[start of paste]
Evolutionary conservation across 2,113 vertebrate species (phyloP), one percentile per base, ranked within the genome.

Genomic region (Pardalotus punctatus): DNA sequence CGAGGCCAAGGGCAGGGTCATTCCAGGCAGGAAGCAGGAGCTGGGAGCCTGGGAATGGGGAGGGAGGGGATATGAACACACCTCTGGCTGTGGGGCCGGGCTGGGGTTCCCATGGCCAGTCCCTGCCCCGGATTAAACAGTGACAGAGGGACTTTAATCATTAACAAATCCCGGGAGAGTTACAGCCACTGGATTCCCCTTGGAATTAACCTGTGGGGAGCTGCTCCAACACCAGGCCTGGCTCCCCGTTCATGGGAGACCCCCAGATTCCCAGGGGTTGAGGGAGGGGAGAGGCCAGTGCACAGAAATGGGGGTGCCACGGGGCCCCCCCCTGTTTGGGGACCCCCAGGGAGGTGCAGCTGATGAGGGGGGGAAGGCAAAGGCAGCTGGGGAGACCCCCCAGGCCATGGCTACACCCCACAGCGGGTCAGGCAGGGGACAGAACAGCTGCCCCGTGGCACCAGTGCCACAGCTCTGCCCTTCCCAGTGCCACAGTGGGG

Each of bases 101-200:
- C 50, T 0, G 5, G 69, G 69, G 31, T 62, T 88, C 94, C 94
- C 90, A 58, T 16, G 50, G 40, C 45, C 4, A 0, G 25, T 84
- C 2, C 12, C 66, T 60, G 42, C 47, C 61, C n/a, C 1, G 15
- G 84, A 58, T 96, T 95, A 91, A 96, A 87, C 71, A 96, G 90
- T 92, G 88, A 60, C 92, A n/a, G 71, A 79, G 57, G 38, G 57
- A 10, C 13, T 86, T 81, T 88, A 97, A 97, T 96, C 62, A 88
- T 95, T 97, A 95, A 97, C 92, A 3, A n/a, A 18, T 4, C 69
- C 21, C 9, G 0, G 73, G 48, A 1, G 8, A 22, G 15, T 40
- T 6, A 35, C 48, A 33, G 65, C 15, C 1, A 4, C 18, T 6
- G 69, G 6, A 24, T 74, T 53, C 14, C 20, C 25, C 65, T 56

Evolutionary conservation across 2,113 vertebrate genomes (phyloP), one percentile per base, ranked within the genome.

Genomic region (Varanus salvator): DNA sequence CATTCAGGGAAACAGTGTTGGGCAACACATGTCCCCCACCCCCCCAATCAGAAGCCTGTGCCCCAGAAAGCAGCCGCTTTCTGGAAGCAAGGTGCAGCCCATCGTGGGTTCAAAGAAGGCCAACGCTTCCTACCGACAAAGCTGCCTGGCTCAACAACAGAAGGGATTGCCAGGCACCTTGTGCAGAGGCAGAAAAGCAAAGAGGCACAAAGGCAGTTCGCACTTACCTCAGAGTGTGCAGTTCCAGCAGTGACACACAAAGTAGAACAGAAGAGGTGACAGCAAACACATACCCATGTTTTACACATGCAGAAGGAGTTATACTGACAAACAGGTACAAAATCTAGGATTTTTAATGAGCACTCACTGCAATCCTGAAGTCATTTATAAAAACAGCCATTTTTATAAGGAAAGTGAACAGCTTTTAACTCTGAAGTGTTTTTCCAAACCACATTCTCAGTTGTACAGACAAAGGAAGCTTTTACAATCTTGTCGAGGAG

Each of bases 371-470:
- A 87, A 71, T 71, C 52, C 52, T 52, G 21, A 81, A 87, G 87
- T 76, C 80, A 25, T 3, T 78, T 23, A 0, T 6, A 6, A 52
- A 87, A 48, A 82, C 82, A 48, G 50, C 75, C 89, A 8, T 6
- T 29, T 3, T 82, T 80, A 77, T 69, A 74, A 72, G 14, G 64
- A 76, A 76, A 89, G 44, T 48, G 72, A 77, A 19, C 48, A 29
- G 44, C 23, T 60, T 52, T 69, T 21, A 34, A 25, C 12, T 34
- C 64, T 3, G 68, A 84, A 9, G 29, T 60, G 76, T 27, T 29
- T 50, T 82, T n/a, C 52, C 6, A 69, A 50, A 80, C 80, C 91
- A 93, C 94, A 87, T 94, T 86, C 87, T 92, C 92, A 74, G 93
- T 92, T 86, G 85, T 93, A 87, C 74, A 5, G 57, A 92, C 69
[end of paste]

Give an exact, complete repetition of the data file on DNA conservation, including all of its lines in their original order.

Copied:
Evolutionary conservation across 2,113 vertebrate species (phyloP), one percentile per base, ranked within the genome.

Genomic region (Pardalotus punctatus): DNA sequence CGAGGCCAAGGGCAGGGTCATTCCAGGCAGGAAGCAGGAGCTGGGAGCCTGGGAATGGGGAGGGAGGGGATATGAACACACCTCTGGCTGTGGGGCCGGGCTGGGGTTCCCATGGCCAGTCCCTGCCCCGGATTAAACAGTGACAGAGGGACTTTAATCATTAACAAATCCCGGGAGAGTTACAGCCACTGGATTCCCCTTGGAATTAACCTGTGGGGAGCTGCTCCAACACCAGGCCTGGCTCCCCGTTCATGGGAGACCCCCAGATTCCCAGGGGTTGAGGGAGGGGAGAGGCCAGTGCACAGAAATGGGGGTGCCACGGGGCCCCCCCCTGTTTGGGGACCCCCAGGGAGGTGCAGCTGATGAGGGGGGGAAGGCAAAGGCAGCTGGGGAGACCCCCCAGGCCATGGCTACACCCCACAGCGGGTCAGGCAGGGGACAGAACAGCTGCCCCGTGGCACCAGTGCCACAGCTCTGCCCTTCCCAGTGCCACAGTGGGG

Each of bases 101-200:
- C 50, T 0, G 5, G 69, G 69, G 31, T 62, T 88, C 94, C 94
- C 90, A 58, T 16, G 50, G 40, C 45, C 4, A 0, G 25, T 84
- C 2, C 12, C 66, T 60, G 42, C 47, C 61, C n/a, C 1, G 15
- G 84, A 58, T 96, T 95, A 91, A 96, A 87, C 71, A 96, G 90
- T 92, G 88, A 60, C 92, A n/a, G 71, A 79, G 57, G 38, G 57
- A 10, C 13, T 86, T 81, T 88, A 97, A 97, T 96, C 62, A 88
- T 95, T 97, A 95, A 97, C 92, A 3, A n/a, A 18, T 4, C 69
- C 21, C 9, G 0, G 73, G 48, A 1, G 8, A 22, G 15, T 40
- T 6, A 35, C 48, A 33, G 65, C 15, C 1, A 4, C 18, T 6
- G 69, G 6, A 24, T 74, T 53, C 14, C 20, C 25, C 65, T 56

Evolutionary conservation across 2,113 vertebrate genomes (phyloP), one percentile per base, ranked within the genome.

Genomic region (Varanus salvator): DNA sequence CATTCAGGGAAACAGTGTTGGGCAACACATGTCCCCCACCCCCCCAATCAGAAGCCTGTGCCCCAGAAAGCAGCCGCTTTCTGGAAGCAAGGTGCAGCCCATCGTGGGTTCAAAGAAGGCCAACGCTTCCTACCGACAAAGCTGCCTGGCTCAACAACAGAAGGGATTGCCAGGCACCTTGTGCAGAGGCAGAAAAGCAAAGAGGCACAAAGGCAGTTCGCACTTACCTCAGAGTGTGCAGTTCCAGCAGTGACACACAAAGTAGAACAGAAGAGGTGACAGCAAACACATACCCATGTTTTACACATGCAGAAGGAGTTATACTGACAAACAGGTACAAAATCTAGGATTTTTAATGAGCACTCACTGCAATCCTGAAGTCATTTATAAAAACAGCCATTTTTATAAGGAAAGTGAACAGCTTTTAACTCTGAAGTGTTTTTCCAAACCACATTCTCAGTTGTACAGACAAAGGAAGCTTTTACAATCTTGTCGAGGAG

Each of bases 371-470:
- A 87, A 71, T 71, C 52, C 52, T 52, G 21, A 81, A 87, G 87
- T 76, C 80, A 25, T 3, T 78, T 23, A 0, T 6, A 6, A 52
- A 87, A 48, A 82, C 82, A 48, G 50, C 75, C 89, A 8, T 6
- T 29, T 3, T 82, T 80, A 77, T 69, A 74, A 72, G 14, G 64
- A 76, A 76, A 89, G 44, T 48, G 72, A 77, A 19, C 48, A 29
- G 44, C 23, T 60, T 52, T 69, T 21, A 34, A 25, C 12, T 34
- C 64, T 3, G 68, A 84, A 9, G 29, T 60, G 76, T 27, T 29
- T 50, T 82, T n/a, C 52, C 6, A 69, A 50, A 80, C 80, C 91
- A 93, C 94, A 87, T 94, T 86, C 87, T 92, C 92, A 74, G 93
- T 92, T 86, G 85, T 93, A 87, C 74, A 5, G 57, A 92, C 69